Park & Rec wasn’t the only agency that needed to be won over. There was the EPA. The fire department. The Open Space Committee. Building permits. A month went by. Then another month. Then seven months. He gave the project a cute name (“Park Spark,” after the lamppost). He was going from agency to agency and department to department, making his pitch, learning to speak the language of the engineer to the engineers, and the language of the city planner to the city planners, and bringing in Brinton to talk science when he needed a scientist.
Mazzotta began to feel like something, and he realized what it was: He was acting like a businessman.
A decade earlier, this would have been inconceivable to him. In the ’90s, as part of an Atlanta-based veganer-than-thou hardcore scene, Mazzotta’s encounters with authority came mostly in the form of protests over the most protest-y injustices of the ’90s: Animal rights. The environment. Zapatistas. “I yelled and yelled and yelled,” he recalls. “A lot of that was about the environment. But it was also about why weren’t things more beautiful.”
Many things about being in the hardcore punk scene were great, especially the music. But as Mazzotta grew out of his undergraduate years, certain cultural practices that came with the scene began to wear on him: “All we were talking about was being vegan and being straightedge. Did you buy leather shoes? If you buy leather shoes at a thrift store, is that OK because they’re used, or bad because you’re endorsing the wearing of leather? So you eat tofu. The guy who is driving the tofu to you, what did he eat for lunch? Did the truck kill any insects on its way to deliver the tofu to you? At the end of the day, nothing is vegan. Because to get it to you, people had to do all of this crazy shit that is killing the environment.”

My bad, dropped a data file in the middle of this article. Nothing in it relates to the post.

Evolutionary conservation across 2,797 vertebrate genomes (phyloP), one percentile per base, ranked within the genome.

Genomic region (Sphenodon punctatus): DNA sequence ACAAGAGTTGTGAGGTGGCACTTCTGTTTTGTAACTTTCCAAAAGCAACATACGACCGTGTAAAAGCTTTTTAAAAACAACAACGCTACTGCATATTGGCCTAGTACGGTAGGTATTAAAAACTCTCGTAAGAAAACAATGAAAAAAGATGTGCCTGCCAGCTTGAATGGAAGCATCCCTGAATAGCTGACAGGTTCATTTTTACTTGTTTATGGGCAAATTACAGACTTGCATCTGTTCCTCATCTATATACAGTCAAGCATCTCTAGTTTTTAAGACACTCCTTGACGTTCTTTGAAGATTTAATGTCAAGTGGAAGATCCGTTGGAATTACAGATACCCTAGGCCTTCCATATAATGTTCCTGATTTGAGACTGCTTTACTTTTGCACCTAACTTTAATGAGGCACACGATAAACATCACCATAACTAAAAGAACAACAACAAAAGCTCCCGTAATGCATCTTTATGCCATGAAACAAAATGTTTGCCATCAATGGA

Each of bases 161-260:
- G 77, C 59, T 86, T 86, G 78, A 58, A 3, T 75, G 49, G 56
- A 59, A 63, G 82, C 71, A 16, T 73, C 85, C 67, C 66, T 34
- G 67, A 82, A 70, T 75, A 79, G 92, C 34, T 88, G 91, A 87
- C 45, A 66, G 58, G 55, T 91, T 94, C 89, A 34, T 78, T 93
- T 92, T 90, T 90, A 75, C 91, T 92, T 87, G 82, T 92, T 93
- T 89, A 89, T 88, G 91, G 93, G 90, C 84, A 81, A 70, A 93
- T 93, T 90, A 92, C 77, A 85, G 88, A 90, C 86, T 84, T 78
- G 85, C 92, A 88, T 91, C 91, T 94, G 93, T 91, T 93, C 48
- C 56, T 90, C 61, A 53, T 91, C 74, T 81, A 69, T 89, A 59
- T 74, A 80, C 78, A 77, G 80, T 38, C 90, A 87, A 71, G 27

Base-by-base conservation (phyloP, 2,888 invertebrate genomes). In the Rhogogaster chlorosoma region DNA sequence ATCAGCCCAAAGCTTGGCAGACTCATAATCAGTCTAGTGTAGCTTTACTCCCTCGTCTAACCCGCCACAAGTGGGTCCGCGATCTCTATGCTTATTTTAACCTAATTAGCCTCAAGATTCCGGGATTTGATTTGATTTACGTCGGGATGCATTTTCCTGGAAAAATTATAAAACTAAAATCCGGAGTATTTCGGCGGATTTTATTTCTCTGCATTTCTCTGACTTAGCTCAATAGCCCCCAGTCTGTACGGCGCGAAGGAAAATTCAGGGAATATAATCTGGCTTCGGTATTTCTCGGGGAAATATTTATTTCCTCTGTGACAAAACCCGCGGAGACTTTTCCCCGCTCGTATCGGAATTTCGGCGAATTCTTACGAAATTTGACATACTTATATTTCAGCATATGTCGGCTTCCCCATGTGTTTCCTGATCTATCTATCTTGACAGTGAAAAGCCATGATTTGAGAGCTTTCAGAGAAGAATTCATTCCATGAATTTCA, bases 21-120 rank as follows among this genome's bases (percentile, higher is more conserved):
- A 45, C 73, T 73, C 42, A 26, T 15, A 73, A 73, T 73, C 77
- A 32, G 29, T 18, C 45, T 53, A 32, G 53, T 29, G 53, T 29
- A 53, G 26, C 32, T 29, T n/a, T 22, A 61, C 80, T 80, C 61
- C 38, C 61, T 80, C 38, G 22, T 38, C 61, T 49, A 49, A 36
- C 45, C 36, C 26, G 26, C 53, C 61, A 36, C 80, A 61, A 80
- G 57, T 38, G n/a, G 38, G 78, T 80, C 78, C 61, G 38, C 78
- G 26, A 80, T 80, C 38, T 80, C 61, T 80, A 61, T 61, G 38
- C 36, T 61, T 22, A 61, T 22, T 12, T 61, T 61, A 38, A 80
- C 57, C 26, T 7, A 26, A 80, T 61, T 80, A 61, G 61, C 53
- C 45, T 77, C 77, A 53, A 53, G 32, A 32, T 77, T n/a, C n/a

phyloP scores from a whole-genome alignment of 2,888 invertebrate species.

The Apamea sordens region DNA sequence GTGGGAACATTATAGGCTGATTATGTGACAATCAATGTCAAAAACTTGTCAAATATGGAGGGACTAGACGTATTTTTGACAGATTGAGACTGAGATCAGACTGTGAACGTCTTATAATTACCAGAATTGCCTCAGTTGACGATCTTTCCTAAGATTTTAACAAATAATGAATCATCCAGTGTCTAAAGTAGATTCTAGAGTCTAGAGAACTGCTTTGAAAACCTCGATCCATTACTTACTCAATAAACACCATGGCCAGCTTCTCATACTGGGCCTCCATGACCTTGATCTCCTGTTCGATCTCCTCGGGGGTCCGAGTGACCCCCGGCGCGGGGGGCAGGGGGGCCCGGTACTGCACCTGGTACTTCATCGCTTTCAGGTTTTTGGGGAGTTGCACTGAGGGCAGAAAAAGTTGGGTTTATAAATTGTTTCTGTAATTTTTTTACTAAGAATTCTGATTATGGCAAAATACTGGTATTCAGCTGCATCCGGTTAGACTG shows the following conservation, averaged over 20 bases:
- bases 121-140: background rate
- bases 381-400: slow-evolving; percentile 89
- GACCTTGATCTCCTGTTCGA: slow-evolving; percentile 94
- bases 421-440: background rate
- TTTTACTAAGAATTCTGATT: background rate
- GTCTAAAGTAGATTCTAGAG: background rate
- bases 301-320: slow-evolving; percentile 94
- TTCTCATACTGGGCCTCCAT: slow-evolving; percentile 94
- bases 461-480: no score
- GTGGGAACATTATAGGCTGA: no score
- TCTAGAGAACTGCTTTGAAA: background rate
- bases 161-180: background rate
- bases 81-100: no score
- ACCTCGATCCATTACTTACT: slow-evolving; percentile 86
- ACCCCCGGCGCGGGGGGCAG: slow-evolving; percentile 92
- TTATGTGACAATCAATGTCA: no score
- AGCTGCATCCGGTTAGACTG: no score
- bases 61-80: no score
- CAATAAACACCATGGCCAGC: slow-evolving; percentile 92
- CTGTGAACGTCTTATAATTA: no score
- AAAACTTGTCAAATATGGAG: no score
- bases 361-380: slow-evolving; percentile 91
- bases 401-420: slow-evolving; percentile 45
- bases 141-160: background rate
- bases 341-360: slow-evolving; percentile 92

In 1999, Mazzotta got accepted into the School of the Art Institute of Chicago. At that point, he had everything that a person in the hardcore scene needed to be fulfilled — namely, friends and a van. But as he prepared to move, he had a realization: “I am going to where people don’t know me. I am going to see why people do other things. I just want to see more.”
And now here he was, meeting with city functionaries about dog park art, talking about minutiae. Would the digester smell? (Because it was burning off methane, it would actually reduce dog park odor.) Would the bags used to pick up dog shit clog up the inside of the container? (Only if they weren’t compostable which, admittedly, most of them weren’t. Using newspaper would work — but since picking up poop with newspaper was a lost art, Mazzotta had negotiated a supply of legit compostable bags for the park itself.) Would it blow up? (With a spark arrestor, it was about as likely to explode as your car.) And what to do with the energy? Mazzotta had big dreams — he could power a public tea-kettle, or a communal popcorn popper. Everything was vetoed.